After much deliberation, the government has finally announced a partial decontrol of the sugar sector, which is hoped to make the business more viable and attract large scale investments too, says Nirmal Bang research report.
The government recently announced its decision to partially decontrol the sugar sector. This announcement brought cheer to the sugar industry. In fact, the Sugar Index outperformed the CNX Nifty 50 index by more than 10% in the first week of April, the week the news became public.
The Sugar Index, comprising frontline sugar stocks, gained close to 9% during 11 trading sessions ending 12th Apr '13. During this time period, the broader market remained in the red. The CNX Nifty 50 Index fell by approximately 2% in the corresponding time period.
In view of the structural change in the industry, investors from this sector need to keep a close eye on the upcoming developments and could consider going long in selective sugar company stocks.
After years of reluctant hope and months of speculation, the Indian government's Cabinet Committee on Economic Affairs finally approved the partial decontrol of the sugar industry. The proposal seeks to abolish the levy-sugar mechanism, under which private millers have to sell a specified quantity of the sweetener to the government at concessional rates.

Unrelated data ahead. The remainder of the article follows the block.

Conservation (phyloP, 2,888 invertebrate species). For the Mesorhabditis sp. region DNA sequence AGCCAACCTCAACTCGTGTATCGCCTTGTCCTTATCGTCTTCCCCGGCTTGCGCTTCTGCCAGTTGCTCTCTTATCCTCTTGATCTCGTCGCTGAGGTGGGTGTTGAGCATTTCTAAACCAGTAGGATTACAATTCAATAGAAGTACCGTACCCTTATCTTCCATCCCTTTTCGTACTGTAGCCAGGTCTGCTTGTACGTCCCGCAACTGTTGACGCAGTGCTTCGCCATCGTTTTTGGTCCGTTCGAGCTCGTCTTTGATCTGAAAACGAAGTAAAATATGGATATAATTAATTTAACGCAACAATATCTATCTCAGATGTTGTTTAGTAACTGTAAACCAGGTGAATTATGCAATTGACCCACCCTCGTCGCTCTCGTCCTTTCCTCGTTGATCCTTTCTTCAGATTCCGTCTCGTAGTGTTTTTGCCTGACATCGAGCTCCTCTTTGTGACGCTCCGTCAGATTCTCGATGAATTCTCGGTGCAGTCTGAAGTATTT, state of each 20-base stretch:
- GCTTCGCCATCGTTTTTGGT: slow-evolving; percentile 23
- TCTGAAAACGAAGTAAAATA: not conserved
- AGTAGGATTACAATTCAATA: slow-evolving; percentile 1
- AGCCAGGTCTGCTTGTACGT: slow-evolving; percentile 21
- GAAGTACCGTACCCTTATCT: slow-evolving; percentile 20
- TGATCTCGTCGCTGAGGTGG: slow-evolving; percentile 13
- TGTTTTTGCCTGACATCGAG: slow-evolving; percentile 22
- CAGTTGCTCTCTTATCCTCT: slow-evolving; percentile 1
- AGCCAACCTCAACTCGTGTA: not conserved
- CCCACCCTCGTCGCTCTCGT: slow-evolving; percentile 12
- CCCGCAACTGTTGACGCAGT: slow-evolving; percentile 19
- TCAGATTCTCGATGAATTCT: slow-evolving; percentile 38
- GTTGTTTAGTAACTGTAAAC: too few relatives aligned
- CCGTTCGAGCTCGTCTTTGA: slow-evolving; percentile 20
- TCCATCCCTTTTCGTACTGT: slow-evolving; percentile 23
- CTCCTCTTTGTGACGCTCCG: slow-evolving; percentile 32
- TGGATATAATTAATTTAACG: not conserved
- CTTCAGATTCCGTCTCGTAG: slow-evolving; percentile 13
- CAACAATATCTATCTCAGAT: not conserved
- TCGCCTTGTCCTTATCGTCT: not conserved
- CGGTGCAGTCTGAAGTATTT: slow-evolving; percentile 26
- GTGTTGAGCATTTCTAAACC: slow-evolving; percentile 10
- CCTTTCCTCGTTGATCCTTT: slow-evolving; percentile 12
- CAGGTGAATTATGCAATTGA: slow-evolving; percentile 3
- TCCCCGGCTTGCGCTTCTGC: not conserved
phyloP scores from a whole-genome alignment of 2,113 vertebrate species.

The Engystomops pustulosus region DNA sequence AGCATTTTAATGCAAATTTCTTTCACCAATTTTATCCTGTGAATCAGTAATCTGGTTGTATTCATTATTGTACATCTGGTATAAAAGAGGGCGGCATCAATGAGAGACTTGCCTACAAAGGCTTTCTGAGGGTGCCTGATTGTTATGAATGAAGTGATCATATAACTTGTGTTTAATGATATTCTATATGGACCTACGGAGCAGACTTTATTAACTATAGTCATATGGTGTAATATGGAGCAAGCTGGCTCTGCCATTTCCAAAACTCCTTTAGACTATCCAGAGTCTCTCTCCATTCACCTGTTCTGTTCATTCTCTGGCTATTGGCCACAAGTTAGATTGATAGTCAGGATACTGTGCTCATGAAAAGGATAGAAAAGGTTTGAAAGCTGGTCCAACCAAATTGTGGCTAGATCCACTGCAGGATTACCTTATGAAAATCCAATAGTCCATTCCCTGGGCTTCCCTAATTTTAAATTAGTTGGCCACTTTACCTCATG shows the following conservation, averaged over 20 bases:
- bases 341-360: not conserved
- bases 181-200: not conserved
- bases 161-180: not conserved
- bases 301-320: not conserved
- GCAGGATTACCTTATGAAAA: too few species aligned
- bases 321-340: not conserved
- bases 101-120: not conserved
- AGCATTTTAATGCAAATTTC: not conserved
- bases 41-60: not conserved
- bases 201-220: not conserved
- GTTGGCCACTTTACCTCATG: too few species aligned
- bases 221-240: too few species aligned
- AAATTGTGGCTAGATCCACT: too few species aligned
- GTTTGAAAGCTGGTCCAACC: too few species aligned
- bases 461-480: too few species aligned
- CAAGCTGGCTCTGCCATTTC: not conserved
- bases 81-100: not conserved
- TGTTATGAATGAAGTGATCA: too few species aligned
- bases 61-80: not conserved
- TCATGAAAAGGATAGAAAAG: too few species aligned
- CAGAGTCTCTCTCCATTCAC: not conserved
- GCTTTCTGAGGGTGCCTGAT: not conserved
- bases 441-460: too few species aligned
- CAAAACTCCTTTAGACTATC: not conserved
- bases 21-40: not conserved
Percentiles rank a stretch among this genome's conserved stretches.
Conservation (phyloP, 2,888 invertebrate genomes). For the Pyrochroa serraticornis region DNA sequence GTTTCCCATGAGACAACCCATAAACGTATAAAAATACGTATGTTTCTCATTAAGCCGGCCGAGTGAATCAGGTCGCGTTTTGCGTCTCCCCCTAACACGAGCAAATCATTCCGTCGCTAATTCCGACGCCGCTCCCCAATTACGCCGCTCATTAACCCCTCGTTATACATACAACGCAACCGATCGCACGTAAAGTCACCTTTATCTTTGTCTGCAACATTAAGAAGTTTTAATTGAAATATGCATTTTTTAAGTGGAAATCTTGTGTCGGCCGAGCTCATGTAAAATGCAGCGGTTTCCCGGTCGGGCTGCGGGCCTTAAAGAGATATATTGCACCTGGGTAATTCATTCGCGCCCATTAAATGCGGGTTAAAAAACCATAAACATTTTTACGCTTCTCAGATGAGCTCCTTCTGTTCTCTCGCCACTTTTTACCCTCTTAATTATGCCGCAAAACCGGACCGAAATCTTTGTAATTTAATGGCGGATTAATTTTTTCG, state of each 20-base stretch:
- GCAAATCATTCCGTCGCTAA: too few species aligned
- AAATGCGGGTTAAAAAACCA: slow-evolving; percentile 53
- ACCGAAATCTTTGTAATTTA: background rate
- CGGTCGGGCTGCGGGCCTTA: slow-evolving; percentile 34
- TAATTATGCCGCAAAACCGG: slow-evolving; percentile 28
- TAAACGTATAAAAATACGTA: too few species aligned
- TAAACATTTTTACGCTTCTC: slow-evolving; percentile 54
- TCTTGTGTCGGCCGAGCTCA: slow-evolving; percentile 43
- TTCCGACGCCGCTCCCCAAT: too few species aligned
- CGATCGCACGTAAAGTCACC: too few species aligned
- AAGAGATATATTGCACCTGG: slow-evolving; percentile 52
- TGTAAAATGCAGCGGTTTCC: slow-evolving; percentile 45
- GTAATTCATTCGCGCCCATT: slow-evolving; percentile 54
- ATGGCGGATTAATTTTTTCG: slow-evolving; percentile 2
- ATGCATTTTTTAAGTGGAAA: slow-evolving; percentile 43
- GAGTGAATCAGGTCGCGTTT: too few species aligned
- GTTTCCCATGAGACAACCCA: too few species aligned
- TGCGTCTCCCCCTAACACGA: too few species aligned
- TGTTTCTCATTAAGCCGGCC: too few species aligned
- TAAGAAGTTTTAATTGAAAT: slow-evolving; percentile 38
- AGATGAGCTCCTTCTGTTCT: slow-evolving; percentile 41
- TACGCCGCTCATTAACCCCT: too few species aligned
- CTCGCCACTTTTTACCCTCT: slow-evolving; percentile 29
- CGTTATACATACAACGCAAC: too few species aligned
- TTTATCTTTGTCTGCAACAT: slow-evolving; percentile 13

As per the new policy, the quarterly release mechanism of sugar has been dropped, which allows sugar mills to sell sugar into the domestic market or to export at will. The move is expected to free up cash flows for mills and allow them to better meet their cane payments to farmers, thus removing one of the major barriers to good farmer-miller relationships, which may in the end lead to less of a swing in cane plantings and more steady sugar production.
The policy also aims to end the levy for sugar whereby mills are no longer required to sell 10% of their sugar production at a 40% discount to market price to supply to subsidized stores set up by the government.